Abandoned by British justice: Student faces 10 years in U.S. jail for setting up ‘illegal’ website (in a chilling echo of Gary McKinnon)
By Jack Doyle and James Slack Last updated at 11:11 AM on 14th January 2012
A British student faces up to a decade in a U.S. prison for actions which are not even a crime in the UK.
Campaigners say Richard O’Dwyer, 23, is being abandoned by his country in the same way as computer hacker Gary McKinnon.
Mr O’Dwyer is accused of listing places where films and TV programmes could be illegally downloaded, on a website he ran from his university bedroom in Sheffield.
Legal experts say this is not an offence under British law, and he did not download any of the entertainment himself.
Yet the ‘quiet and vulnerable’ son of a GP could spend ten years in a high-security American jail after he lost his fight against extradition yesterday.
The case has chilling similarities with the attempt by the U.S. to extradite Asperger’s sufferer Mr McKinnon, who hacked into Pentagon computers from his north London bedroom.
Instead of putting the men on trial in the country where their alleged offences took place, the British legal system is permitting them to be bundled on a plane to America.
Mr O’Dwyer’s mother Julia, a paediatric nurse from Chesterfield, wept outside Westminster magistrates’ court after a judge ruled there was no legal bar to sending her son for trial.
She said the ‘rotten’ U.S./UK extradition treaty needed ‘fixing fast’ and warned: ‘If they can come for Richard they can come for anyone.’
Her husband Dr Peter O’Dwyer said his son was ‘quiet, introverted and vulnerable’.
The retired family doctor said he feared the ordeal of being sent to the U.S. could damage his son’s emotional health.
The couple say Mr O’Dwyer, who is studying software programming at Sheffield Hallam university, is being used as a ‘guinea pig’ as no one has ever been extradited on similar charges.
The U.S. Immigration and Customs Enforcement agency wants to prosecute him on two counts of breaching copyright, each carrying a maximum five-year sentence.
The court heard that his website, TVShack.net, was earning £15,000 a month from advertising revenue.
Mr O’Dwyer was arrested in November 2010 when police and U.S. officials turned up at his hall of residence. He pulled the plug on the site immediately.
His lawyer Ben Cooper argued that it did not store copyright material itself and merely pointed users to other sites, in the same way that Google and Yahoo operate.
But District Judge Quentin Purdy said the extradition could go ahead, saying there were ‘said to be direct consequences of criminal activity by Richard O’Dwyer in the U.S. albeit by him never leaving the North of England’.
Mrs May is currently considering a review into the extradition laws by retired judge Sir Scott Baker. She is also examining new medical evidence that Mr McKinnon should remain in Britain.
His mother, Janis Sharp, told the Mail: ‘It breaks my heart to see British judges destroying the lives of yet another British family by essentially betraying their own citizens.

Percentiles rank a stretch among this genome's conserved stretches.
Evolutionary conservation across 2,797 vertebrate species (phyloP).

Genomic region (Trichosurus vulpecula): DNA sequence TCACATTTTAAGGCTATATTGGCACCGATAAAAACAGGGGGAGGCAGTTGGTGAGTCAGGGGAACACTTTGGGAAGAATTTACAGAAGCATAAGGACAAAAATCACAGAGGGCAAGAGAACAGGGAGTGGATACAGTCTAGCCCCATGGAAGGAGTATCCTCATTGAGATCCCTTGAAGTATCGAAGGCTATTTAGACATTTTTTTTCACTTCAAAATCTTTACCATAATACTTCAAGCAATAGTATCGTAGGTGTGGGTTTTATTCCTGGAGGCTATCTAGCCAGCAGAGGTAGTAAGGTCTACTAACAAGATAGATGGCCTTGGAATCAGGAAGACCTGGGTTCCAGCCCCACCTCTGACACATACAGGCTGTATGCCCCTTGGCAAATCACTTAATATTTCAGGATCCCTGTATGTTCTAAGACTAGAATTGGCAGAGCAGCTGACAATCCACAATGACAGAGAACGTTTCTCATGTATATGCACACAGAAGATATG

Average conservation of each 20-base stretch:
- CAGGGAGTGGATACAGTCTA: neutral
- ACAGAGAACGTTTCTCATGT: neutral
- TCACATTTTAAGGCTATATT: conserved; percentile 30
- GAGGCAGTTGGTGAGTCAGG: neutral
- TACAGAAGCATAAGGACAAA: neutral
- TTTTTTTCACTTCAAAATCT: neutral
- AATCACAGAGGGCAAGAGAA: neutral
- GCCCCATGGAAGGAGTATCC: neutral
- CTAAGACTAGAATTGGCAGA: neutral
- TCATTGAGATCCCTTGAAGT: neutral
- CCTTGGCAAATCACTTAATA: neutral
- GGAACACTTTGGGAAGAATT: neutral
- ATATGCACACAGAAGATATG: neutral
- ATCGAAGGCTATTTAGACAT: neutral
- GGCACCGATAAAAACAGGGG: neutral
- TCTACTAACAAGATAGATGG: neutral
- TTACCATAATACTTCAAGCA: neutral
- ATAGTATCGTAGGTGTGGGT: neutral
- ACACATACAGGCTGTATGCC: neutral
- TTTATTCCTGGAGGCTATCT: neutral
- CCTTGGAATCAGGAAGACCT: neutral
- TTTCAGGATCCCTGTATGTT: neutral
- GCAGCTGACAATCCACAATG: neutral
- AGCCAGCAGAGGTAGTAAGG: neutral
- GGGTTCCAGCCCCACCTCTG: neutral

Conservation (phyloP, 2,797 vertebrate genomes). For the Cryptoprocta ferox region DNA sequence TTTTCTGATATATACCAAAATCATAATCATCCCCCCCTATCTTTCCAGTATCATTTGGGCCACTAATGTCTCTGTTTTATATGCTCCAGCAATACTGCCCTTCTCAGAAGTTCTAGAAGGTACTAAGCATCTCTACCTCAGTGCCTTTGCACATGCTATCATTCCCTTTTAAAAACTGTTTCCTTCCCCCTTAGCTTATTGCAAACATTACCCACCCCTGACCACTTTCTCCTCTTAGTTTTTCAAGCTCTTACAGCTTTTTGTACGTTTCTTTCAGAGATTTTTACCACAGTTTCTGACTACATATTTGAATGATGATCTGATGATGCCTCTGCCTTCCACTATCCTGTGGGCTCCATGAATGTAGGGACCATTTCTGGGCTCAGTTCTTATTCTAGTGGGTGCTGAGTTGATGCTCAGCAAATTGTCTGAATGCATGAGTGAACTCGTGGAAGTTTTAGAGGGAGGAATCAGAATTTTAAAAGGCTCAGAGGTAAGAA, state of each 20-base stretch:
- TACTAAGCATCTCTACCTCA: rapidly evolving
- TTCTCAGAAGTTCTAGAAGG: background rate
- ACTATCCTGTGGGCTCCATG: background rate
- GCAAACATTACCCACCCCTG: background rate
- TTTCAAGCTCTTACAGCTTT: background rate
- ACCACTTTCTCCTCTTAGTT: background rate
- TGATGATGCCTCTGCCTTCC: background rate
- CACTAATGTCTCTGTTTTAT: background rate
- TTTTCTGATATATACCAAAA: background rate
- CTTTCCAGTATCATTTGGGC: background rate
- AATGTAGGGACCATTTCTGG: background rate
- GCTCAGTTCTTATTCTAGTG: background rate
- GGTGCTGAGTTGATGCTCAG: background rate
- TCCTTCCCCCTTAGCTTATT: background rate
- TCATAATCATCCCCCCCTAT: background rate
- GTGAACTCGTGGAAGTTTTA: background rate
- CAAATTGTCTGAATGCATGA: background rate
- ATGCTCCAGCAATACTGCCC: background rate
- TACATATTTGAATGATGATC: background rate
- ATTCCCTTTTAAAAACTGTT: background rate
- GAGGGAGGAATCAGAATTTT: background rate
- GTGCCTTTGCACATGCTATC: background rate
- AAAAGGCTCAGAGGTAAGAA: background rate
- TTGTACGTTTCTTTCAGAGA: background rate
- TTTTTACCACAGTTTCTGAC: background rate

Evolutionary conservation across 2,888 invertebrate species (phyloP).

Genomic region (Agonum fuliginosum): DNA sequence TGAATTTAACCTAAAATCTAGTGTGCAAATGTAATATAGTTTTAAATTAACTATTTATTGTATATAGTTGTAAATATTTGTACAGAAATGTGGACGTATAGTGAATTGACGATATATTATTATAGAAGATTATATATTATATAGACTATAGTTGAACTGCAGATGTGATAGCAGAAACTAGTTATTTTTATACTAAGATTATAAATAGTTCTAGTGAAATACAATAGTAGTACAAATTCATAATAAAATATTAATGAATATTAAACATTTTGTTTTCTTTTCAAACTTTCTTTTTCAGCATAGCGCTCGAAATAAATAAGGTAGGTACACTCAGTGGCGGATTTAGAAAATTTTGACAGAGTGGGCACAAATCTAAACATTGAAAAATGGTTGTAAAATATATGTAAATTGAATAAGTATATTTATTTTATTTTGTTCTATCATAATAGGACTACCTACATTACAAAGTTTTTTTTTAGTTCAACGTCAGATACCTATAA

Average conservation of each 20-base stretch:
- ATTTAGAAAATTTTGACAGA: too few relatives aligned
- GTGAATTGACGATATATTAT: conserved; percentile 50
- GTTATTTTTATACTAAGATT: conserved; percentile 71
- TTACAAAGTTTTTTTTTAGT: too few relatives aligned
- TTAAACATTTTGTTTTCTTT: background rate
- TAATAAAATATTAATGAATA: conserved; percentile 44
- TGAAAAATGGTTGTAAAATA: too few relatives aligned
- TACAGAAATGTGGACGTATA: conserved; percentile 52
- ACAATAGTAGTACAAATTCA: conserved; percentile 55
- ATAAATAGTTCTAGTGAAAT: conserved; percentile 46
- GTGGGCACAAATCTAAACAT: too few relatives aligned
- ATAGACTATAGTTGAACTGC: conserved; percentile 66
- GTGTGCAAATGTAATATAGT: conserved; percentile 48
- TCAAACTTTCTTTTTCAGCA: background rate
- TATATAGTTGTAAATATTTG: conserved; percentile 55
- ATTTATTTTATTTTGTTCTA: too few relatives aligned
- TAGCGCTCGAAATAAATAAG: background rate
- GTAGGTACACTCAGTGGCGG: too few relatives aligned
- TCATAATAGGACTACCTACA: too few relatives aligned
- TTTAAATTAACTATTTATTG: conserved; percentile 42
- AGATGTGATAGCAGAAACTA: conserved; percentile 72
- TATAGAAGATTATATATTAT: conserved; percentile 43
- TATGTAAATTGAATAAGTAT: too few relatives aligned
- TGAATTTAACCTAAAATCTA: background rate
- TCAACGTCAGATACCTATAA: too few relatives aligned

‘Extradition was meant to bring murderers and terrorists back to the country where they had committed a heinous crime. It was never meant to be used for cases such as Richard O’Dwyer or my son who were in the UK at all times.’
Julia O’Dwyer added that the treaty had ‘opened the floodgates to America to come and seize British citizens without even having set foot out of this country.
‘David Cameron and Nick Clegg both promised to sort out the extradition mess before the election. They need to pull their fingers out.
‘There are no safeguards here for British citizens. I am disgusted at the court’s decision. How can the U.S. government be allowed to ruin a young student’s life when similar cases brought in English courts show that what they allege is not illegal here?’
The huge controversy over yesterday’s verdict will heighten demands for the UK’s extradition laws to be changed.
MPs have demanded that the Government should insist a person must normally be tried in the country where the offence took place.
They also want urgent reform to the lopsided 2003 Extradition Act – which gives far greater protection to Americans than it does to their British counterparts.
The U.S. requires ‘sufficient evidence to establish probable cause’ before agreeing to extradite anyone to the UK, while Britons going in the opposite direction are not afforded the same protection.
Since 2004, 29 UK nationals or dual nationals have been extradited from Britain to the U.S. Only five Americans were extradited from the U.S. to Britain.
The U.S. Embassy has been fiercely resisting any change.
But, in December, a debate calling for action was unanimously passed by MPs at Westminster. They are backed by the Mail’s Affront to Justice campaign, which calls for Mr McKinnon to be tried in the UK.
Tory MP Dominic Raab, who led the campaign for a vote in Parliament on Britain’s extradition arrangements, said the O’Dwyer case ‘makes a mockery of British justice’.
He added: ‘A young student accused of internet offences that are not even crimes in Britain is being treated like a mafia boss.’
Keith Vaz, chairman of the Home Affairs Select Committee, said: ‘This climate of uncertainty should not be allowed to persist and I hope the Home Secretary will act soon to clarify the Government’s position on extradition.’